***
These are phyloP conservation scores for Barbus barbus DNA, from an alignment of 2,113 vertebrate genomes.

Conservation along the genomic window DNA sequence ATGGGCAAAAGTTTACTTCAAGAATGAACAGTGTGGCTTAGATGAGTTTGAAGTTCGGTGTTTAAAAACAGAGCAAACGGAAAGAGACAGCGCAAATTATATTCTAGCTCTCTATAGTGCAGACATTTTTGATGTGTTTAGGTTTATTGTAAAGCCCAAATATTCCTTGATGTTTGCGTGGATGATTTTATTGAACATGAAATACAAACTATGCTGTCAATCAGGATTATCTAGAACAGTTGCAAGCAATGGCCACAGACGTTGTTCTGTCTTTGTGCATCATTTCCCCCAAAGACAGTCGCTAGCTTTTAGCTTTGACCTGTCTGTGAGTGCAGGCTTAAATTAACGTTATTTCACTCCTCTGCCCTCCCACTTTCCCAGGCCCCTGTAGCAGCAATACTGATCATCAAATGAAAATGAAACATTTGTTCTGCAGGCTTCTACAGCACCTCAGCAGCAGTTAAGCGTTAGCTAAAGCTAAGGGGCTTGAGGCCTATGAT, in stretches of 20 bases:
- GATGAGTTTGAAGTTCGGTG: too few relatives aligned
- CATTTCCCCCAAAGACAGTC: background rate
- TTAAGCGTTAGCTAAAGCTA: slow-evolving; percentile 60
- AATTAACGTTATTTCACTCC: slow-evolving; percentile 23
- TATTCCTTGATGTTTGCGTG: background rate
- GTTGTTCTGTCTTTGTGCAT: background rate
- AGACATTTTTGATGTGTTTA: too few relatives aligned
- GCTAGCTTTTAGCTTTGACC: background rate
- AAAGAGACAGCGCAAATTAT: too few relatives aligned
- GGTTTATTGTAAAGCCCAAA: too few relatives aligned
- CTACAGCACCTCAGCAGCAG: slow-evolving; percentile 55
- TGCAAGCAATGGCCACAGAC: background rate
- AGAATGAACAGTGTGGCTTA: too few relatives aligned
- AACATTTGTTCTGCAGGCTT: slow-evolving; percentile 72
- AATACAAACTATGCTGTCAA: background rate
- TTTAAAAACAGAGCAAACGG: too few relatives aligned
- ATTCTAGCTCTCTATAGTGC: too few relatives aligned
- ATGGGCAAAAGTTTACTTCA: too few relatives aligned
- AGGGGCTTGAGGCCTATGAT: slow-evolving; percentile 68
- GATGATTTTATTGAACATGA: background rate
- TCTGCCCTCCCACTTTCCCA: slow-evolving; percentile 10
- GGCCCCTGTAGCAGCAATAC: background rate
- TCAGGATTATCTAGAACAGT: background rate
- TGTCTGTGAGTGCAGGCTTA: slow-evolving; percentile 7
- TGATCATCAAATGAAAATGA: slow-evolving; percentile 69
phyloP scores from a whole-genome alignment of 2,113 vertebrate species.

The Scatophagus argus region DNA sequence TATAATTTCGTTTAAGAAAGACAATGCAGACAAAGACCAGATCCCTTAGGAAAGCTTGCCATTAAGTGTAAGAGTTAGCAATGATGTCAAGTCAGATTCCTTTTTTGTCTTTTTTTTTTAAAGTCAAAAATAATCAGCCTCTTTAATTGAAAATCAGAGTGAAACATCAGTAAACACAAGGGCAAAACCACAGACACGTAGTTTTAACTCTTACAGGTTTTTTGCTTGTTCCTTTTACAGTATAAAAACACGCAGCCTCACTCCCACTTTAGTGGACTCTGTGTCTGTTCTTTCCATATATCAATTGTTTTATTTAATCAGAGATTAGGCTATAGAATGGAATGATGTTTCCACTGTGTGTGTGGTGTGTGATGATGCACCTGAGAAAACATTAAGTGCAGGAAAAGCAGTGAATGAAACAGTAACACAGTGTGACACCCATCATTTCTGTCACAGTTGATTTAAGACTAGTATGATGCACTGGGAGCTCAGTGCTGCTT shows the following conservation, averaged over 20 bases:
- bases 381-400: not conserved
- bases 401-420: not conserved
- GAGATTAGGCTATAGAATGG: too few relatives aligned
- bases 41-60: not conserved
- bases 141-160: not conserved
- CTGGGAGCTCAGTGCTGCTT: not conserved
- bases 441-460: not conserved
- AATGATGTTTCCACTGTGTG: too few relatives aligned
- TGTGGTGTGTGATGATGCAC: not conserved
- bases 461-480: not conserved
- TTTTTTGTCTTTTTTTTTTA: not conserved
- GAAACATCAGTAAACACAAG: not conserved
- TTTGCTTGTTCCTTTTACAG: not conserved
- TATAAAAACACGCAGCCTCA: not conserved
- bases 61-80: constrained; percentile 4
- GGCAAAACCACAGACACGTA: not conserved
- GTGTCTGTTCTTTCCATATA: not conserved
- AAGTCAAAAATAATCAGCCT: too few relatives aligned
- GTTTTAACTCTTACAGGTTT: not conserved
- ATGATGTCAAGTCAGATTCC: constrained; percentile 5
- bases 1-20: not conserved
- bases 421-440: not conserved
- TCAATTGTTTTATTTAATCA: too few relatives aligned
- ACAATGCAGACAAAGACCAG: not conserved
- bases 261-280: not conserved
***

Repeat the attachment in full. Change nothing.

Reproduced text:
These are phyloP conservation scores for Barbus barbus DNA, from an alignment of 2,113 vertebrate genomes.

Conservation along the genomic window DNA sequence ATGGGCAAAAGTTTACTTCAAGAATGAACAGTGTGGCTTAGATGAGTTTGAAGTTCGGTGTTTAAAAACAGAGCAAACGGAAAGAGACAGCGCAAATTATATTCTAGCTCTCTATAGTGCAGACATTTTTGATGTGTTTAGGTTTATTGTAAAGCCCAAATATTCCTTGATGTTTGCGTGGATGATTTTATTGAACATGAAATACAAACTATGCTGTCAATCAGGATTATCTAGAACAGTTGCAAGCAATGGCCACAGACGTTGTTCTGTCTTTGTGCATCATTTCCCCCAAAGACAGTCGCTAGCTTTTAGCTTTGACCTGTCTGTGAGTGCAGGCTTAAATTAACGTTATTTCACTCCTCTGCCCTCCCACTTTCCCAGGCCCCTGTAGCAGCAATACTGATCATCAAATGAAAATGAAACATTTGTTCTGCAGGCTTCTACAGCACCTCAGCAGCAGTTAAGCGTTAGCTAAAGCTAAGGGGCTTGAGGCCTATGAT, in stretches of 20 bases:
- GATGAGTTTGAAGTTCGGTG: too few relatives aligned
- CATTTCCCCCAAAGACAGTC: background rate
- TTAAGCGTTAGCTAAAGCTA: slow-evolving; percentile 60
- AATTAACGTTATTTCACTCC: slow-evolving; percentile 23
- TATTCCTTGATGTTTGCGTG: background rate
- GTTGTTCTGTCTTTGTGCAT: background rate
- AGACATTTTTGATGTGTTTA: too few relatives aligned
- GCTAGCTTTTAGCTTTGACC: background rate
- AAAGAGACAGCGCAAATTAT: too few relatives aligned
- GGTTTATTGTAAAGCCCAAA: too few relatives aligned
- CTACAGCACCTCAGCAGCAG: slow-evolving; percentile 55
- TGCAAGCAATGGCCACAGAC: background rate
- AGAATGAACAGTGTGGCTTA: too few relatives aligned
- AACATTTGTTCTGCAGGCTT: slow-evolving; percentile 72
- AATACAAACTATGCTGTCAA: background rate
- TTTAAAAACAGAGCAAACGG: too few relatives aligned
- ATTCTAGCTCTCTATAGTGC: too few relatives aligned
- ATGGGCAAAAGTTTACTTCA: too few relatives aligned
- AGGGGCTTGAGGCCTATGAT: slow-evolving; percentile 68
- GATGATTTTATTGAACATGA: background rate
- TCTGCCCTCCCACTTTCCCA: slow-evolving; percentile 10
- GGCCCCTGTAGCAGCAATAC: background rate
- TCAGGATTATCTAGAACAGT: background rate
- TGTCTGTGAGTGCAGGCTTA: slow-evolving; percentile 7
- TGATCATCAAATGAAAATGA: slow-evolving; percentile 69
phyloP scores from a whole-genome alignment of 2,113 vertebrate species.

The Scatophagus argus region DNA sequence TATAATTTCGTTTAAGAAAGACAATGCAGACAAAGACCAGATCCCTTAGGAAAGCTTGCCATTAAGTGTAAGAGTTAGCAATGATGTCAAGTCAGATTCCTTTTTTGTCTTTTTTTTTTAAAGTCAAAAATAATCAGCCTCTTTAATTGAAAATCAGAGTGAAACATCAGTAAACACAAGGGCAAAACCACAGACACGTAGTTTTAACTCTTACAGGTTTTTTGCTTGTTCCTTTTACAGTATAAAAACACGCAGCCTCACTCCCACTTTAGTGGACTCTGTGTCTGTTCTTTCCATATATCAATTGTTTTATTTAATCAGAGATTAGGCTATAGAATGGAATGATGTTTCCACTGTGTGTGTGGTGTGTGATGATGCACCTGAGAAAACATTAAGTGCAGGAAAAGCAGTGAATGAAACAGTAACACAGTGTGACACCCATCATTTCTGTCACAGTTGATTTAAGACTAGTATGATGCACTGGGAGCTCAGTGCTGCTT shows the following conservation, averaged over 20 bases:
- bases 381-400: not conserved
- bases 401-420: not conserved
- GAGATTAGGCTATAGAATGG: too few relatives aligned
- bases 41-60: not conserved
- bases 141-160: not conserved
- CTGGGAGCTCAGTGCTGCTT: not conserved
- bases 441-460: not conserved
- AATGATGTTTCCACTGTGTG: too few relatives aligned
- TGTGGTGTGTGATGATGCAC: not conserved
- bases 461-480: not conserved
- TTTTTTGTCTTTTTTTTTTA: not conserved
- GAAACATCAGTAAACACAAG: not conserved
- TTTGCTTGTTCCTTTTACAG: not conserved
- TATAAAAACACGCAGCCTCA: not conserved
- bases 61-80: constrained; percentile 4
- GGCAAAACCACAGACACGTA: not conserved
- GTGTCTGTTCTTTCCATATA: not conserved
- AAGTCAAAAATAATCAGCCT: too few relatives aligned
- GTTTTAACTCTTACAGGTTT: not conserved
- ATGATGTCAAGTCAGATTCC: constrained; percentile 5
- bases 1-20: not conserved
- bases 421-440: not conserved
- TCAATTGTTTTATTTAATCA: too few relatives aligned
- ACAATGCAGACAAAGACCAG: not conserved
- bases 261-280: not conserved